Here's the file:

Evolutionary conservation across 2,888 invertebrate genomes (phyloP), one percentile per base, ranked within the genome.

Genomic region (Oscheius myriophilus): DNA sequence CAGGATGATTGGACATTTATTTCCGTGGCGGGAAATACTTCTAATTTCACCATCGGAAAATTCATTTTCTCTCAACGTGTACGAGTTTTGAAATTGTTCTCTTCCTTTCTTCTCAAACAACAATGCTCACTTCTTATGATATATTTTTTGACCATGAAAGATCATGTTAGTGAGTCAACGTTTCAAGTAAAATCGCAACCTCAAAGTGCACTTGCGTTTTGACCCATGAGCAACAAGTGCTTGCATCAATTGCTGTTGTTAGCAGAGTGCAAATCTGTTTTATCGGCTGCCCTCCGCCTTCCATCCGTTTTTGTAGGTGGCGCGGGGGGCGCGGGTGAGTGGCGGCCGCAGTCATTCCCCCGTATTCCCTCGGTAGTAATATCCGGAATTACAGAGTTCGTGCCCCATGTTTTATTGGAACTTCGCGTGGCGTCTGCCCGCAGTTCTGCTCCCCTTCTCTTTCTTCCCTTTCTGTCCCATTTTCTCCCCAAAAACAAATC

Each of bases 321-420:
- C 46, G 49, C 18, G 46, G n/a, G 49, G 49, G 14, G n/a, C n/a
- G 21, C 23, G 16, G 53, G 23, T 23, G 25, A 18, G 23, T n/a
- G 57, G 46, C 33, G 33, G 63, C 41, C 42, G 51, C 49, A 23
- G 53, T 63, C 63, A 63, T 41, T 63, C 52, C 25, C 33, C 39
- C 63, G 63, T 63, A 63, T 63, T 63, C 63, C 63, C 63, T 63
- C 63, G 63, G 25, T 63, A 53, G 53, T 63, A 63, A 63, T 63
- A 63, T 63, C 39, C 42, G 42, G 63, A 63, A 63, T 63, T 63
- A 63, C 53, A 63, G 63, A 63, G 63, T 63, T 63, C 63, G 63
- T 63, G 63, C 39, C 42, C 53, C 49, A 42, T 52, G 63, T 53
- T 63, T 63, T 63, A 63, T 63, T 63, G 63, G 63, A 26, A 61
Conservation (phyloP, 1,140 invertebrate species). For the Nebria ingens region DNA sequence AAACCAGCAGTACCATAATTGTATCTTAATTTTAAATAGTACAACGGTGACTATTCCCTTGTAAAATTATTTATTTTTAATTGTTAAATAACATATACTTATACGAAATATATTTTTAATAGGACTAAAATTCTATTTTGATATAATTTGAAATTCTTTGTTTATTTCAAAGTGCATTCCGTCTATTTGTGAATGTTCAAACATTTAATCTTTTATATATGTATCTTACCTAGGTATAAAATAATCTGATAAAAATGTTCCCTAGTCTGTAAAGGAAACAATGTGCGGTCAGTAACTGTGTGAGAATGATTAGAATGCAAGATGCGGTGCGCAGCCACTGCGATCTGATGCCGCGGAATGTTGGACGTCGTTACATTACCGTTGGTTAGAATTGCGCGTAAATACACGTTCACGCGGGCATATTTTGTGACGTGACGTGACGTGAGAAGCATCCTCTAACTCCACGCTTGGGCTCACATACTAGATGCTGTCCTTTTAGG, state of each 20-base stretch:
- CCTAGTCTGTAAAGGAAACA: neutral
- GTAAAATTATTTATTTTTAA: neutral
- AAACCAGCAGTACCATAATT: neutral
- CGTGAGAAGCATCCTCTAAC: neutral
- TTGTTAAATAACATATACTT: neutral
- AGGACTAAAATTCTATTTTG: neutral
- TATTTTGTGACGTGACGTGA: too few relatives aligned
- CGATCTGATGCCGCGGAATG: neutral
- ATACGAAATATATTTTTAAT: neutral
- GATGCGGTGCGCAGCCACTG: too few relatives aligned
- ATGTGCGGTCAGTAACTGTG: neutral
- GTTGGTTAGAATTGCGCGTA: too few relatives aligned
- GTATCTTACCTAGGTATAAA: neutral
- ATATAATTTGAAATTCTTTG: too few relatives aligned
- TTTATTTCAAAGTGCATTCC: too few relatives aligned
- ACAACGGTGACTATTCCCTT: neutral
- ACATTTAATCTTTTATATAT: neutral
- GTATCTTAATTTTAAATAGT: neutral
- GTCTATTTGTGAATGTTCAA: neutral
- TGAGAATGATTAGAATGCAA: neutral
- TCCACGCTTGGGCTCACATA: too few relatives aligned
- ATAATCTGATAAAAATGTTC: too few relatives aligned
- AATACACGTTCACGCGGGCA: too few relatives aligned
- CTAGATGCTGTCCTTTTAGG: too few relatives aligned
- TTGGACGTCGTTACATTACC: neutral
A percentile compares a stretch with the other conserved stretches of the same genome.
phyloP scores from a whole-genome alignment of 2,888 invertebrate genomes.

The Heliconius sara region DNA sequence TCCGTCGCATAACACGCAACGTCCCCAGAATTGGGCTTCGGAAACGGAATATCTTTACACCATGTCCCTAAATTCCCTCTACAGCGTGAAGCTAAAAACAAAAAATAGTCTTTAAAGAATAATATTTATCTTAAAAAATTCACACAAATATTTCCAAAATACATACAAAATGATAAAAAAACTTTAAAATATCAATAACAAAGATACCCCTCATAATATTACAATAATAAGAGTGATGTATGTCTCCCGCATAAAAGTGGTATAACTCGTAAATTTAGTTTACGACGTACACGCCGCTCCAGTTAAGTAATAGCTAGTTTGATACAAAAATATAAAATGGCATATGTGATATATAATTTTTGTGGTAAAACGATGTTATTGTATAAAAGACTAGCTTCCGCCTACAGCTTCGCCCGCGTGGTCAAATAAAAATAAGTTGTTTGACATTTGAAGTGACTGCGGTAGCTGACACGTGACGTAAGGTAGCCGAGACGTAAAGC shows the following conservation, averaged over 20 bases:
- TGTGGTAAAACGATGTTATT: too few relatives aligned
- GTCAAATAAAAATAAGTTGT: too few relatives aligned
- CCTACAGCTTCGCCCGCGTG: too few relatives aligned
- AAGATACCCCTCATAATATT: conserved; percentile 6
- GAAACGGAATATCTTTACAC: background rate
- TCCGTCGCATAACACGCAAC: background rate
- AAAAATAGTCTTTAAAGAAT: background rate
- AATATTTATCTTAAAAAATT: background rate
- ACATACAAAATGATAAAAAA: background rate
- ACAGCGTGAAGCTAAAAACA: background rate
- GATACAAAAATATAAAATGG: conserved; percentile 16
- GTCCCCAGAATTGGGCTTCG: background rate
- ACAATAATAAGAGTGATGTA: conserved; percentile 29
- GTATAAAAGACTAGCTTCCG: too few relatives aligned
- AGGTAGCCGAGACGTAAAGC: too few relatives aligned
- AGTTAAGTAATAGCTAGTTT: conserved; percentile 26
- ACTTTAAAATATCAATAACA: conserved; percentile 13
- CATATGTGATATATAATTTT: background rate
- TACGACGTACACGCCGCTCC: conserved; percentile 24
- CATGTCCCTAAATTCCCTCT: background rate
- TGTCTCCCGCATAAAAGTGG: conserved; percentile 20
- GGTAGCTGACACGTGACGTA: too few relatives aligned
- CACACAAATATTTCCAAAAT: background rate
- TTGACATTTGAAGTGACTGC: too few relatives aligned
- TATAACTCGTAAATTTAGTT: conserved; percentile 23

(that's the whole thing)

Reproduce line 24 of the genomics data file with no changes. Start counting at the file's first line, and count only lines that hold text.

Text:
- GATGCGGTGCGCAGCCACTG: too few relatives aligned